Mrs. Dot Holliman, of the Kempville Community and the Matriarch of the Holliman family, died peacefully with her family at her bedside at 6:32 a.m. Friday morning November 13, 2020 at the Smith County Health and Rehabilitation Center in Carthage where she had made her home since September 5th of this year. Mrs. Dot’s death came just thirteen days after her 90th birthday.
Graveside services for family friends and the community were conducted Sunday afternoon November 15th at 2 p.m. with Larry Cole officiating assisted by longtime friend and Billy Hollow neighbor Bro. Charles Reece. Burial followed beside her beloved husband in the Holliman Family Cemetery on the family’s Southern Cross Farm in the Billy Hollow.
Born Dorothy May Gupton in the Whites Creek Community of Davidson County on Halloween October 31, 1930, she was the fourth of four children of the late Dallas Miskel Gupton who died at the age of 75 on September 17, 1971 and Minnie Elliot Gupton who died at the age of 44 on October 2, 1940.
She was preceded in death by a sister Minnie “Bud” Gupton Huffman who died September 19, 2010 at the age of 84 and by a brother, Charles (Charlie) Gupton Sr. who died October 9, 1997 at the age of 79.
Mrs. Holliman was a 1948 graduate of Joelton High School and attended Tennessee Tech.
In Athens, Alabama on May 19, 1949 she was united in marriage to William Mack Holliman of the Kempville Community, a farmer, educator, and philosopher who was a graduate of Tennessee Polytechnic Institute in Cookeville.
The couple met while Mr. Holliman was a student at the George Peabody College in Nashville and Mrs. Dot was employed at a Nashville law firm. The infatuation with one another would lead to a marriage that lasted for over sixty eight years and produced six children, twelve grandchildren and eleven great-grandchildren.
Mr. and Mrs. Holliman were preceded in death by a great-grandson, Easton Jedediah Goad who died at the age of 1 year on March 1, 2015 and by their son-in-law, well known high school football coach Patrick Allison (Pat) Dyer who died September 17, 2016 at the age of 63.
Mrs. Dot had agape love, (the highest degree of love), for her husband, children, grandchildren and great-grandchildren. She was a creative artist. She would take butcher paper and make patterns for her daughters’ dresses. Mrs. Dot fashioned and sewed many beautiful dresses for her daughters and granddaughters. Later in life she started quilting and was a member of the Morning Star Quilting Guild that met monthly at the Barn in the Defeated Creek Community. With that experience she created a number of finely crafted quilts for her children, grandchildren, great-grandchildren, family and neighbors.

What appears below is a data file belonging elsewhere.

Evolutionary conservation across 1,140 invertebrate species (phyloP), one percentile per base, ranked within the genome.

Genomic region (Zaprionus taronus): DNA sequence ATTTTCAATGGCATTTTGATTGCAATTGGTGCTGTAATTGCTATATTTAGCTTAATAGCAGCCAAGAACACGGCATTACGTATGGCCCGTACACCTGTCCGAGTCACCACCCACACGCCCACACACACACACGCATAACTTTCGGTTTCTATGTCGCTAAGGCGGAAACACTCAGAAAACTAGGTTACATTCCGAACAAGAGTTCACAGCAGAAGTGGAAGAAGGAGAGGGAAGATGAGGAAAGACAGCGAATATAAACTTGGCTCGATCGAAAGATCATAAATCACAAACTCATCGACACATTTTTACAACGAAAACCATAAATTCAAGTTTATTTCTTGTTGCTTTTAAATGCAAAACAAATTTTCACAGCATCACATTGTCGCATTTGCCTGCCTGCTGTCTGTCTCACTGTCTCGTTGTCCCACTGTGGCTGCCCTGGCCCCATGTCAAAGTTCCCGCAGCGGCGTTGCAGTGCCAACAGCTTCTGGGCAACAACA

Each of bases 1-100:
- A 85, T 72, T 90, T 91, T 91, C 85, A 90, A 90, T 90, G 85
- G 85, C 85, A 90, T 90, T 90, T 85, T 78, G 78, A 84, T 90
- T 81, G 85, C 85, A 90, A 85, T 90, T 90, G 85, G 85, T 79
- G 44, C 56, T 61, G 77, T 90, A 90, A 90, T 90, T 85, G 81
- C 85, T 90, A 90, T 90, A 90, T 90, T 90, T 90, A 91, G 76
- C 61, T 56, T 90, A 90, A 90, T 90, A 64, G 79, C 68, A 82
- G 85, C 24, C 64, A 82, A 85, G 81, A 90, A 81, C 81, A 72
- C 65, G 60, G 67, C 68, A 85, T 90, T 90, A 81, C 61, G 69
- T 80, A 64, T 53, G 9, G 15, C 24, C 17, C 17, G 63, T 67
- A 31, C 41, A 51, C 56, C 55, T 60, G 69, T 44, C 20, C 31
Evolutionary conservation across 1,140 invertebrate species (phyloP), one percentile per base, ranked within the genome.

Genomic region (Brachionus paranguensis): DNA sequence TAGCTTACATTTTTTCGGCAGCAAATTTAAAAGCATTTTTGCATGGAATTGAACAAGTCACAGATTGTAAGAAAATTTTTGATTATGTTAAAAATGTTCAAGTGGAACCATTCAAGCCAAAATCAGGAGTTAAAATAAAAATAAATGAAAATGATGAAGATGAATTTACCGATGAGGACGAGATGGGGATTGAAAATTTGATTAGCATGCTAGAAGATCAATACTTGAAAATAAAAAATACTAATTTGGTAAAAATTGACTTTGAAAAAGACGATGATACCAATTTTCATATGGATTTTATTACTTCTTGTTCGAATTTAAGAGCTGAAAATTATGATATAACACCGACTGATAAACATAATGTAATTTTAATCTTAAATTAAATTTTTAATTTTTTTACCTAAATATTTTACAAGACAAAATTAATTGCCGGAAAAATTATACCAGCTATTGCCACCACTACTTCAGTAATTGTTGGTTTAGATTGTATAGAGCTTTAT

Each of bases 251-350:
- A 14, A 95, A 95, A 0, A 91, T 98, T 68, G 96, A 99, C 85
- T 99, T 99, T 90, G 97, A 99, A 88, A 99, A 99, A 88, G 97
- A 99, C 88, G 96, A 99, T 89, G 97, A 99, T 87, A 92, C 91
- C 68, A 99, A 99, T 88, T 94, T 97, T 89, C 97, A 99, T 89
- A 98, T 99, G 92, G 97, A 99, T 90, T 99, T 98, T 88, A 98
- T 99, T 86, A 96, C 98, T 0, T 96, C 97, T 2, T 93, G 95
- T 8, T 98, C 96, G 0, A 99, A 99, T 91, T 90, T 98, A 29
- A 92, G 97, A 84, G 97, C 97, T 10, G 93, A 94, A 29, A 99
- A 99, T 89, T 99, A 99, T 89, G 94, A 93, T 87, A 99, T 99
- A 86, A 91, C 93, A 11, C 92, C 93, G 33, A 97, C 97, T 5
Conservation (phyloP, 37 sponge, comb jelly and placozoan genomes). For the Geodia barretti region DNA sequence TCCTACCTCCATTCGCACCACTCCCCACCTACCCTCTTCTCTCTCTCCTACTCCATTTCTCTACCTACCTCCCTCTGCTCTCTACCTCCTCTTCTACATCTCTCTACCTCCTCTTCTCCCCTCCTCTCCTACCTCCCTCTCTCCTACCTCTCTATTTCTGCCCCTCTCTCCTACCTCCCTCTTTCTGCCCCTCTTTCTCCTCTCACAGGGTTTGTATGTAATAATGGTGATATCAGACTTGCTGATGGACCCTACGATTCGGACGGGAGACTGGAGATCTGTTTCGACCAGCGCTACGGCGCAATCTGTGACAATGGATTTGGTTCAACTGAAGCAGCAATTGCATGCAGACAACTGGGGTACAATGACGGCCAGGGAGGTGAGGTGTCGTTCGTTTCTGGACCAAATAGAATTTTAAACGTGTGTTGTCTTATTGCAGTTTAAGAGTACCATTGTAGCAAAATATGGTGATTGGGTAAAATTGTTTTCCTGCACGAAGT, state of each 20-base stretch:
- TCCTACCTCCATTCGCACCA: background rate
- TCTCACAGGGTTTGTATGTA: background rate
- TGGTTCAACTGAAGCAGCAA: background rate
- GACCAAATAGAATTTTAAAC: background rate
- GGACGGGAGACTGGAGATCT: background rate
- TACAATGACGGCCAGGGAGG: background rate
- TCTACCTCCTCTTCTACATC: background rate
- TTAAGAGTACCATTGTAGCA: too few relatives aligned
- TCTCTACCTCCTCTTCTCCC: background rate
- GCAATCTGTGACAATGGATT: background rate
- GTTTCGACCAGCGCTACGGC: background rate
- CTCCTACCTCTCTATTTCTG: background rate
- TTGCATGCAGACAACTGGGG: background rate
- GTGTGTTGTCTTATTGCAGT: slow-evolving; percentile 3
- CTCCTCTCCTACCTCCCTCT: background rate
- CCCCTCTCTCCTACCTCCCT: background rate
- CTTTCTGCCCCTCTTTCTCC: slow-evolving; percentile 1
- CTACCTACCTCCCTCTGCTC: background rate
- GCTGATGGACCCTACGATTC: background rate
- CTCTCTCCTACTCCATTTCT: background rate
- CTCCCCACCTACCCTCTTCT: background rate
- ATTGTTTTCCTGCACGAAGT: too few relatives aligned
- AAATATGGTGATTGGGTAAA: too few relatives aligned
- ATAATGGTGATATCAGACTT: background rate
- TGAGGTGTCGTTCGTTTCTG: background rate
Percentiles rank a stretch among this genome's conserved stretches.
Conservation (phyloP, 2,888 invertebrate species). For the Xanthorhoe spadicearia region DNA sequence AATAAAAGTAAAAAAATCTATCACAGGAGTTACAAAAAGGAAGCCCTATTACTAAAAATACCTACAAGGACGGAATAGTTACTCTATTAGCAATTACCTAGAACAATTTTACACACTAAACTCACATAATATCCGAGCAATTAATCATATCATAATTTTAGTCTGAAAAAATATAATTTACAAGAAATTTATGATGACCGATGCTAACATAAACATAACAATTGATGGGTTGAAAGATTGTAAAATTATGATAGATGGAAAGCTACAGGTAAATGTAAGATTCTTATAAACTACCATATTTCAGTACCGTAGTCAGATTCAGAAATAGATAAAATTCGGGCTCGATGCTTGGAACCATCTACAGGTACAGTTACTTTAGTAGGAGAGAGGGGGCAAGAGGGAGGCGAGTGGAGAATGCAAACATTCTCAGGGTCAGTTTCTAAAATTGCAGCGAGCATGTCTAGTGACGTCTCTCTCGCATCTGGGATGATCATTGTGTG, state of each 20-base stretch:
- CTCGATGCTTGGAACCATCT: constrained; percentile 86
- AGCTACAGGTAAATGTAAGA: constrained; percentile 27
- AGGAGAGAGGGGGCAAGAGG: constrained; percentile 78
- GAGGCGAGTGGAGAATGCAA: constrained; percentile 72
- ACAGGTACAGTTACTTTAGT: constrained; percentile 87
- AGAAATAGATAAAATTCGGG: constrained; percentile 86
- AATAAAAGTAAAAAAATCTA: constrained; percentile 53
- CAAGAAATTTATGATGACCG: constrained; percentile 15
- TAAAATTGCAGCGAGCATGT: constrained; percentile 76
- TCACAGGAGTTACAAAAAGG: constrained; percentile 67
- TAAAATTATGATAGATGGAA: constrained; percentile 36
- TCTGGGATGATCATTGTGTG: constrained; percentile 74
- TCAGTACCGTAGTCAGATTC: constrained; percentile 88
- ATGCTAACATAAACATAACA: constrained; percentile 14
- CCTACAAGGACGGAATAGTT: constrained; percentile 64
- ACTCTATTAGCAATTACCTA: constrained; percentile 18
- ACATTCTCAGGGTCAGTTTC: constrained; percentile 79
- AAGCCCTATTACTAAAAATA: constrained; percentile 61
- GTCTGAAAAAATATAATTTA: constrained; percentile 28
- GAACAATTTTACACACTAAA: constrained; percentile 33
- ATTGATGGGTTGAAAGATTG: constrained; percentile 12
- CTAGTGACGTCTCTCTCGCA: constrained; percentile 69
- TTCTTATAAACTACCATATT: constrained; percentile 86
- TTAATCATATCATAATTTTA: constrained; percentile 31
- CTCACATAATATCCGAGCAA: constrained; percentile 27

Mrs. Holliman was a dedicated worker on the family farm and it was often said she was the grease that kept the wheels turning. She would work alongside the men and her children in the fields cutting tobacco, driving the tractor, tending the garden, milking the cows and cleaning the milk equipment.
She also attended to the 3,000 laying hen house that was on the Southern Cross family farm. After getting up at sunrise and working to sunset, or a little later, she would return to their home, cook and clean for her family of eight: herself, Mack and the six children.
Mrs. Dot’s door was always open for everyone who needed her! She was a phenomenal cook; there was always room at her eating table for anyone and plenty of food. Wednesday night suppers at her house were enjoyed by many. She was a master canner and tomato juice was her specialty. She took her cooking skills from the home to the workplace as a Licensed Nutritionist with HeadStart first and then with The Palace Rest Home in Red Boiling Springs before finally retiring from public work in 2003 to be a full time sitter and Nanny for her grandkids. Mrs. Dot took pride in knowing she touched many lives through her work with HeadStart.
Mrs. Dot always put her children first. She always made sure their needs were met even before considering her own. On Sunday mornings, Sunday nights and Wednesday nights, she got all six children dressed and ready for church. The Holliman home was a Christian home and the children never had to ask are we going to church today or tonight because they knew the answer.
After she raised her children, she dedicated her time to her grandchildren, bonus grandchildren and their friends. The Holliman family home doors were always open and food available. Nanny never knew which grandchildren or how many would be at her house or for how long. Little Debbie brownies were a hit and purchased by the cases. Nanny and Granddaddy always had IBC root beer for their babies.
Mrs. Holliman was a member of the Richmond Chapel Church of Christ near Gainesboro.
Surviving are her six children, William Holliman and wife Gayle of Gallatin, Judy Tabbert and husband Ted also of Gallatin, Rutherford and Cannon County Circuit Court Judge, B. Jo Atwood and husband Mike Tobitt of Murfreesboro, Connie Holliman Dyer, Guy Holliman and wife Debbie, Jesse Ruth Holliman Goad and husband Mark all of the Kempville Community; sister, Louise Gupton “Gup” Tinsley and husband Carl of Joelton; brother, Herbert “Butch” Gupton of Honolulu, Hawaii; twelve grandchildren, Chris, Alex and Adam Clark, Eric Holliman, Jennifer Celeste Holliman, Wesley Tobitt, Alexa Miller, Matt Dyer, Dalis and Hayden Holliman, Jed and Jared Goad; eleven great-grandchildren, Jacob Holliman, Celia Smith, Madison, Kalista, and Aaliya Clark, Joleigh and Layton Miller, Atticus Dyer and Allison Walker Dyer, Emma and Jordan Goad.
The Holliman family requests memorials to either the Jackson Smith Youth Camp or the Easton Goad Foundation.
SANDERSON of KEMPVILLE